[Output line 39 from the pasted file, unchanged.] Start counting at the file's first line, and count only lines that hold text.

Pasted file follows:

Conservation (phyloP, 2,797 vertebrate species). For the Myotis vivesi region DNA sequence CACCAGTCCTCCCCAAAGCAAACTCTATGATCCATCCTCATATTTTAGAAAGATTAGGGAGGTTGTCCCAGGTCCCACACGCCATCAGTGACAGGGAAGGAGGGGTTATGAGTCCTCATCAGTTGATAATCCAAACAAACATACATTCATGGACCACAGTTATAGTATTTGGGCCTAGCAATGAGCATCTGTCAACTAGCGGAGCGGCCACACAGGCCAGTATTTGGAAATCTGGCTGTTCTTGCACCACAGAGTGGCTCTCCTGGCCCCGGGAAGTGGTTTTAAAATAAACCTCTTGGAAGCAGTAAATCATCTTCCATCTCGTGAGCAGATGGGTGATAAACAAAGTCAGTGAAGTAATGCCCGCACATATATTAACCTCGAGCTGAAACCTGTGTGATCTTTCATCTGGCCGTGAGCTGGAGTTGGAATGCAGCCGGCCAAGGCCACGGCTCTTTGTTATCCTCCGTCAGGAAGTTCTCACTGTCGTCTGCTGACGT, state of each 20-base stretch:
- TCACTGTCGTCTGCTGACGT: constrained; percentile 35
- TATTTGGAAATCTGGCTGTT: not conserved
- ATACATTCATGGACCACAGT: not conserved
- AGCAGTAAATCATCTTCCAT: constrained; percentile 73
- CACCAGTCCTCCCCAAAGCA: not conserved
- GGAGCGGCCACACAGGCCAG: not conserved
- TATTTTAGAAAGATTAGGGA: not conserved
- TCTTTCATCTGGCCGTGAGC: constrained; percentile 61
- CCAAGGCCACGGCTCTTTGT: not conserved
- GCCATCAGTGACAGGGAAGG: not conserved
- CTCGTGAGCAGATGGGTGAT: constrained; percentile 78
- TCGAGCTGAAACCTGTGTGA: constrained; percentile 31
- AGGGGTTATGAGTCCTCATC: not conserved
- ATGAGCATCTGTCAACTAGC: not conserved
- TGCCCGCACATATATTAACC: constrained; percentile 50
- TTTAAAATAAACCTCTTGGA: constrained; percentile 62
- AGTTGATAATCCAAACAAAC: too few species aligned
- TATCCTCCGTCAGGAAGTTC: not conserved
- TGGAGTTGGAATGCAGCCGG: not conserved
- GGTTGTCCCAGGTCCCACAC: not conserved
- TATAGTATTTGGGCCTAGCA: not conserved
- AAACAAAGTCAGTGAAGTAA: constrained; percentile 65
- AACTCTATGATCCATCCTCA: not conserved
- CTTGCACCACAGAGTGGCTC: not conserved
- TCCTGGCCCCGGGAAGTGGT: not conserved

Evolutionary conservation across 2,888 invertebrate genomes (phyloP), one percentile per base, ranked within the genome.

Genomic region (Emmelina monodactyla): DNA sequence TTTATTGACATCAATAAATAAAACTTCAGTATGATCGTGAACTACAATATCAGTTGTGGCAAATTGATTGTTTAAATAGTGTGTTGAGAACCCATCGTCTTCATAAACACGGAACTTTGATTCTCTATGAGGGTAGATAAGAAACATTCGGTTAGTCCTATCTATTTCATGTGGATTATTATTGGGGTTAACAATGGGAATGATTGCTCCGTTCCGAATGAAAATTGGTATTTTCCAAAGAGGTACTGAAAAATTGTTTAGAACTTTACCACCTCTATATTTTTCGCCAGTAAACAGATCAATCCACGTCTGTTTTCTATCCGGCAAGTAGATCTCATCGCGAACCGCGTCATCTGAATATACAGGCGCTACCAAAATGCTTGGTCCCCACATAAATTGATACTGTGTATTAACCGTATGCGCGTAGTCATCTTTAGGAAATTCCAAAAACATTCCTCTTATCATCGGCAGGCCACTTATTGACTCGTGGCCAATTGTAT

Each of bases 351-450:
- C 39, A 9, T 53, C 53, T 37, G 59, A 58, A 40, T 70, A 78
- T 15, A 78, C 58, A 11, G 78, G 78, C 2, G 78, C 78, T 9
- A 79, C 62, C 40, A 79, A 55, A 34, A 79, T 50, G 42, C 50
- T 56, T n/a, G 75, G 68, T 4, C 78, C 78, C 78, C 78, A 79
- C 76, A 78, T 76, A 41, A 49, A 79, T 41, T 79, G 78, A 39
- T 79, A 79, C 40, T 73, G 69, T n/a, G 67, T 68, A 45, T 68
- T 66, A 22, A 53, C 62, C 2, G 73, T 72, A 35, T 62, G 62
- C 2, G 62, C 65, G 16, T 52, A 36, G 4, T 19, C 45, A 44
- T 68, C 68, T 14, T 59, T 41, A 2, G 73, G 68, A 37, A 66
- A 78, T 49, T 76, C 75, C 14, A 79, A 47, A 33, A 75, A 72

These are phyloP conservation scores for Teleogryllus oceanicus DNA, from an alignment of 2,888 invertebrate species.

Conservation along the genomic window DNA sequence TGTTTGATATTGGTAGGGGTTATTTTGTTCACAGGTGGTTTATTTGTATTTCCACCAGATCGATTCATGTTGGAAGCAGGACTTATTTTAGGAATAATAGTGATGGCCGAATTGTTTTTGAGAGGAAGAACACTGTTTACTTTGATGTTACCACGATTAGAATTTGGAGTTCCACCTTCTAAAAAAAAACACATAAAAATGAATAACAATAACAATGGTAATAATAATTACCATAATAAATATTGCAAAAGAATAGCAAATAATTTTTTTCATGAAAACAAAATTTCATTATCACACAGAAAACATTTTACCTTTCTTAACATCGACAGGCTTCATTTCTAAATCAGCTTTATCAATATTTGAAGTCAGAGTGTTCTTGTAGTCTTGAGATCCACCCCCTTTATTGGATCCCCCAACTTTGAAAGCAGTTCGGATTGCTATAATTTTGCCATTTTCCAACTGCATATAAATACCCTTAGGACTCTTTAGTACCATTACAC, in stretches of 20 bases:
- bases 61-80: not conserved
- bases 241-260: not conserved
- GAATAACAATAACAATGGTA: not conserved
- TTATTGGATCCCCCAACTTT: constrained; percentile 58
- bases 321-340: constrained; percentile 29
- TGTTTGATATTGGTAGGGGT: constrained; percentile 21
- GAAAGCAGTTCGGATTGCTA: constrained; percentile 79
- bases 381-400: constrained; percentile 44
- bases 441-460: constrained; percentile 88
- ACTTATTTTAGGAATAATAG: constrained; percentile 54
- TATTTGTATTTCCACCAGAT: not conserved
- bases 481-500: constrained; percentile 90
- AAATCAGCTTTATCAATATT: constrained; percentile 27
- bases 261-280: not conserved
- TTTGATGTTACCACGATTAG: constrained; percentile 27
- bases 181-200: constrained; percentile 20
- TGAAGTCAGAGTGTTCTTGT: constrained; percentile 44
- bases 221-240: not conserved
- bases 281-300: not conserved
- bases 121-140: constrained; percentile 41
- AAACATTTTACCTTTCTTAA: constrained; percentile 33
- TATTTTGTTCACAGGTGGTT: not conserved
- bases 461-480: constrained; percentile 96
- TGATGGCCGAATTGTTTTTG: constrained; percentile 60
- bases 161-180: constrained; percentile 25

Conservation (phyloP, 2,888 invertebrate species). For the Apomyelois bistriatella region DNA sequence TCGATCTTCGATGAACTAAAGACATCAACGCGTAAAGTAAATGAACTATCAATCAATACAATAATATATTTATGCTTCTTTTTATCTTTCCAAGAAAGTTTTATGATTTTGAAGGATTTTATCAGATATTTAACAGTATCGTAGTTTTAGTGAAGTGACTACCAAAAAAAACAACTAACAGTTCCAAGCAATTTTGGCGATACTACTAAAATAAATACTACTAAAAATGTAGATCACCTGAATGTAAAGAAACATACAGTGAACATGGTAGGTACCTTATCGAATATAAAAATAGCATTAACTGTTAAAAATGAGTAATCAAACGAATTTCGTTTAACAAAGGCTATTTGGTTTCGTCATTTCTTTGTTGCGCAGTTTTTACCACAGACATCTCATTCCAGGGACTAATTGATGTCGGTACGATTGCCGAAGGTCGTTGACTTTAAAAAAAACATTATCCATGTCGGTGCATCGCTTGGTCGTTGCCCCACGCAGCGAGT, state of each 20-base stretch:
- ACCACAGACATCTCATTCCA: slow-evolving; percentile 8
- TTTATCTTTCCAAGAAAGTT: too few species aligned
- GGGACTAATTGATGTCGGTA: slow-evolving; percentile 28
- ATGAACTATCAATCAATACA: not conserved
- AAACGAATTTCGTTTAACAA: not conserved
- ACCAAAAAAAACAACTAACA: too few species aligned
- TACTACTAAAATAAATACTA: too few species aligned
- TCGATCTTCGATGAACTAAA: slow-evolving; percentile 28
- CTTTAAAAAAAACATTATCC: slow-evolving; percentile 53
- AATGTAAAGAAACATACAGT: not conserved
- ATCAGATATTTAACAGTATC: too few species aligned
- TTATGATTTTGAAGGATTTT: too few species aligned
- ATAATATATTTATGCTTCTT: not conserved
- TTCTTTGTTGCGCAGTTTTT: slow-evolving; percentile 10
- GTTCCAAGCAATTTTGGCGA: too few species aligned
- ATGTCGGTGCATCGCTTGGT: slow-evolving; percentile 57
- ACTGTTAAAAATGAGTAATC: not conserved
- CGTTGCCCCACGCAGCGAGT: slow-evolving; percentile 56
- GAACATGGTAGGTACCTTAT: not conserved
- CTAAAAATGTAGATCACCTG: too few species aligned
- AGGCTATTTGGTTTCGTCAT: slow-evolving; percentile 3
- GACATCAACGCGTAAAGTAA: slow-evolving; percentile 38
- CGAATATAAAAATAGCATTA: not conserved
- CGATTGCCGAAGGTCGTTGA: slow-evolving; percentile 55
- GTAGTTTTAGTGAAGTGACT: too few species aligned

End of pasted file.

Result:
- A 78, T 49, T 76, C 75, C 14, A 79, A 47, A 33, A 75, A 72